Several years ago my organization began gathering and tracking data about public perception. As part of a larger survey of community residents conducted by one of our partners, we began asking residents to respond (on a scale of strongly agree to strongly disagree) to the following statements:
- The library is a top institution in the community.
- The library is a community champion for pre-K to 3rd grade literacy.
- The library is a community champion for equal access to digital resources and skills.
- The library is a community champion for equal access to resources citizens need to improve their lives.
These statements were crafted to measure public perceptions of the relevancy of the library as well as our role in addressing community challenges.
Once we received results from the first year, our Marketing & Communications team began aligning our communications plan with these measures. We created a measurable objective to increase the percentages, and began tailoring our strategies and tactics accordingly.
Since we could only repeat the survey once a year, it served as a “lagging indicator” of public perception, so we also began tracking “leading indicators” to inform our progress during the year. These included social media metrics, email open and click rates, web click-throughs and other means of measuring communication effectiveness. Our logic was that if we could increase the leading indicators, the lagging indicators would follow suit.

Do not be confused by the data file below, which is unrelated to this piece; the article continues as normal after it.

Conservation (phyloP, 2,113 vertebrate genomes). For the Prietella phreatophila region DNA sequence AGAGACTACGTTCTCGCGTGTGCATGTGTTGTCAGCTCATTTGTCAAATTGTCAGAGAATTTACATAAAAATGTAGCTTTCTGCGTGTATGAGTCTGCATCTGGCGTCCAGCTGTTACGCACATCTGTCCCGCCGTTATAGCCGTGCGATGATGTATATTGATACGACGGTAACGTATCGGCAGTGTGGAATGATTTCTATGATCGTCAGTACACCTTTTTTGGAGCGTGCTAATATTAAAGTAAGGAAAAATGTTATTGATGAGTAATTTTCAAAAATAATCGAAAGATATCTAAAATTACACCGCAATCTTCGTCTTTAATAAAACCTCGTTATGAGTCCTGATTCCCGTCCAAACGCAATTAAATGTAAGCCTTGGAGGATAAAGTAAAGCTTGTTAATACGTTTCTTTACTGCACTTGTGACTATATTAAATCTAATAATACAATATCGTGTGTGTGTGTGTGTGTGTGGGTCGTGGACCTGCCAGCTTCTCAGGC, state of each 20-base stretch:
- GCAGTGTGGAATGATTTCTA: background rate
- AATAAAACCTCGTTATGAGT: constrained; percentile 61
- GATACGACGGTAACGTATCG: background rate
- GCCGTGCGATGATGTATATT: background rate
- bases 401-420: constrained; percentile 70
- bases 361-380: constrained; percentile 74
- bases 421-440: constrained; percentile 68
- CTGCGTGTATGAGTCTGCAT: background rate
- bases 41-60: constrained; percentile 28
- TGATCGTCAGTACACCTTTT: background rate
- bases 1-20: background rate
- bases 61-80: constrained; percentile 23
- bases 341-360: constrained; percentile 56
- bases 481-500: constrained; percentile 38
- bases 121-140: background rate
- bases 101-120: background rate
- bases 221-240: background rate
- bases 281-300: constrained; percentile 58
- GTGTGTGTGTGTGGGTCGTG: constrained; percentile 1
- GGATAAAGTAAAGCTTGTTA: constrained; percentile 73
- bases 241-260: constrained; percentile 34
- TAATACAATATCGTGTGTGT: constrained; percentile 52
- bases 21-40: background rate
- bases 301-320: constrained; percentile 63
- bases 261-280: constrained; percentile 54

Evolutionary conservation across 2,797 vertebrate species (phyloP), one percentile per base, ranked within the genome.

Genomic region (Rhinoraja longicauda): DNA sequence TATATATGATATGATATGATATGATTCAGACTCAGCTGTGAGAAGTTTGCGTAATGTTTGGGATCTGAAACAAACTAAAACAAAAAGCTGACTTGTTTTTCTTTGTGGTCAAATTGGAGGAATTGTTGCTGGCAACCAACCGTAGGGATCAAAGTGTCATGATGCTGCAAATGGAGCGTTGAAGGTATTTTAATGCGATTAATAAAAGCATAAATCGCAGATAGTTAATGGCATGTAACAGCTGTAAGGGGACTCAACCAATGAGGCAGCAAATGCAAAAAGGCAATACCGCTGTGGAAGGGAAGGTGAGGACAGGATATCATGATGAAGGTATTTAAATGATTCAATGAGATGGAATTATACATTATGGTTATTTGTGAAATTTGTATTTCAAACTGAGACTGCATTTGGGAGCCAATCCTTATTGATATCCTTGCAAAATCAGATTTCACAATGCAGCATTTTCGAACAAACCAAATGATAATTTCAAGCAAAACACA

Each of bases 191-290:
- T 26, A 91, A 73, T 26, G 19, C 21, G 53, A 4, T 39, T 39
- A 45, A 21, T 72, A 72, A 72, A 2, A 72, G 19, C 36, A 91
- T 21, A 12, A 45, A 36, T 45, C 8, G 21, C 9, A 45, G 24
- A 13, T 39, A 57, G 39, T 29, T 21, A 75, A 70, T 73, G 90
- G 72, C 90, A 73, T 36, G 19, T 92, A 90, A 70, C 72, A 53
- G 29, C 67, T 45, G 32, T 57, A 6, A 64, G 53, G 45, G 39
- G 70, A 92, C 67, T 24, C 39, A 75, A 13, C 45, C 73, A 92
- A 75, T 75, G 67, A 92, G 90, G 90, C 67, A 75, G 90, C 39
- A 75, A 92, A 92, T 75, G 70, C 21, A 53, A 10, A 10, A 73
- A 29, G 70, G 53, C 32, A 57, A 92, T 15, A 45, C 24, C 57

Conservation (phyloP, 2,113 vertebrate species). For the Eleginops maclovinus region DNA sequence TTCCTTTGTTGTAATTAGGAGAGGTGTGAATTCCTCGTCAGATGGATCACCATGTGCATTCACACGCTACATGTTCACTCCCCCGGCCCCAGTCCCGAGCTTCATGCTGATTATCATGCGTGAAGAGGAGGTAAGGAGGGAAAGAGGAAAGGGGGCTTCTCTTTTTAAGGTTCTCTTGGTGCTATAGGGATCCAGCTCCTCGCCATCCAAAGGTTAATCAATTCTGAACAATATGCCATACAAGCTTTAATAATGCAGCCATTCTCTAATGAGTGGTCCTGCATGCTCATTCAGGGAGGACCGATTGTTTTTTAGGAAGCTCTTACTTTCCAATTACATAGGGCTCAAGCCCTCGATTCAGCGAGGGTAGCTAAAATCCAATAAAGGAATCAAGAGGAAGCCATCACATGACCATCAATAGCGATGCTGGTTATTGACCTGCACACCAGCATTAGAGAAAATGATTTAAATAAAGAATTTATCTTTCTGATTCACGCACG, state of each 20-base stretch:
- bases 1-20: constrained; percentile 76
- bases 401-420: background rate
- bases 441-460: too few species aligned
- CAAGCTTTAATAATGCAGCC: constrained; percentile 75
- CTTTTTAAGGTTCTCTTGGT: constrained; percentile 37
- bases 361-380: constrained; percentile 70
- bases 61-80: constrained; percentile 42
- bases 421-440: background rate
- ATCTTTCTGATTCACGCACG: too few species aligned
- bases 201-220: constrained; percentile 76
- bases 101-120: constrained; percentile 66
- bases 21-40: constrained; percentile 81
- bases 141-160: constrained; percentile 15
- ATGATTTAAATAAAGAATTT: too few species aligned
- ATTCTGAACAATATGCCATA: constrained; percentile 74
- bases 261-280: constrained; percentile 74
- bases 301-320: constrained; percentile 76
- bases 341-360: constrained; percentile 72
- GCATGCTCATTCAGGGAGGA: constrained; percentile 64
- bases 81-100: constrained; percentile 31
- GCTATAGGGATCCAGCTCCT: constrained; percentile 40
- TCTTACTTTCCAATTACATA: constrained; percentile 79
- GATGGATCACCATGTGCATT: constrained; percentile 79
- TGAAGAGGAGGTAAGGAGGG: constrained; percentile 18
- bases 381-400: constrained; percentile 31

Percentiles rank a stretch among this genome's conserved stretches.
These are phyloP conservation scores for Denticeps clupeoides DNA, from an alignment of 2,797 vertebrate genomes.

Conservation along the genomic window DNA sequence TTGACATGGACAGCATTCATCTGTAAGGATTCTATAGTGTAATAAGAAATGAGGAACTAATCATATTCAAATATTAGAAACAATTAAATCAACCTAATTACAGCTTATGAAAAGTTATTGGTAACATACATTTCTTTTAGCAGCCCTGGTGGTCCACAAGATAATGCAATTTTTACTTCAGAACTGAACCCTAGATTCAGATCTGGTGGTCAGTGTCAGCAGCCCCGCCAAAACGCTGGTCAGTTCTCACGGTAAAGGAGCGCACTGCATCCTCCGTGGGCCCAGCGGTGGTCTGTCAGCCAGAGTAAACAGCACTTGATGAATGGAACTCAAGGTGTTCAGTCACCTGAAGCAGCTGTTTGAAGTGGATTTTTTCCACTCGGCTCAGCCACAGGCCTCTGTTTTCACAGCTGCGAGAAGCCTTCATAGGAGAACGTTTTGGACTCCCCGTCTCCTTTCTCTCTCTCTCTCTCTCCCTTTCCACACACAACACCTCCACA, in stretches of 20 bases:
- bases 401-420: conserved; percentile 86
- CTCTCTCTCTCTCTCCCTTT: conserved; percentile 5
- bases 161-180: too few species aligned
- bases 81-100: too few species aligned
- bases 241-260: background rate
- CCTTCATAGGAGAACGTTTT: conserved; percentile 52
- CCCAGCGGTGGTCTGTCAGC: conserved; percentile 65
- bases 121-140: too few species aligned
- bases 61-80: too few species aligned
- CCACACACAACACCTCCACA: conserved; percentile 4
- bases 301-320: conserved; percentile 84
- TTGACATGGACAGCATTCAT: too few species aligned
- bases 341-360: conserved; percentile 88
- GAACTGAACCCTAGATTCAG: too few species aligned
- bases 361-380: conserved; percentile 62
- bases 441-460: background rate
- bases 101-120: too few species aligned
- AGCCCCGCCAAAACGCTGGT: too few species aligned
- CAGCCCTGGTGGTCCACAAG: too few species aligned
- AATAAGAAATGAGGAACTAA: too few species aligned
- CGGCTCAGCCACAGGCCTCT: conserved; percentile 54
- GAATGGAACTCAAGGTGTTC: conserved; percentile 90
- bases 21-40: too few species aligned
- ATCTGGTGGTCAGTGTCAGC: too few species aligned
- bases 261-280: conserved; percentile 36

Happily, four years later, we have indeed seen a significant increase in these perceptions. The most dramatic increase was the percentage of people who agreed with the statement “the library is a top institution in the community,” which grew from 85% in 2015 to 95% in 2018.
This increase was predicted by many of our leading indicators. For example, the publicity value of media coverage about the library increased from about $1 million in 2015 to $2.8 million in 2017 – in large part due to a partnership with a local tv station. Similarly, social media followership increased 75% during that same time period; and email clicks increased from an average of 78,000 per month to 88,000 per month from 2017 to 2018.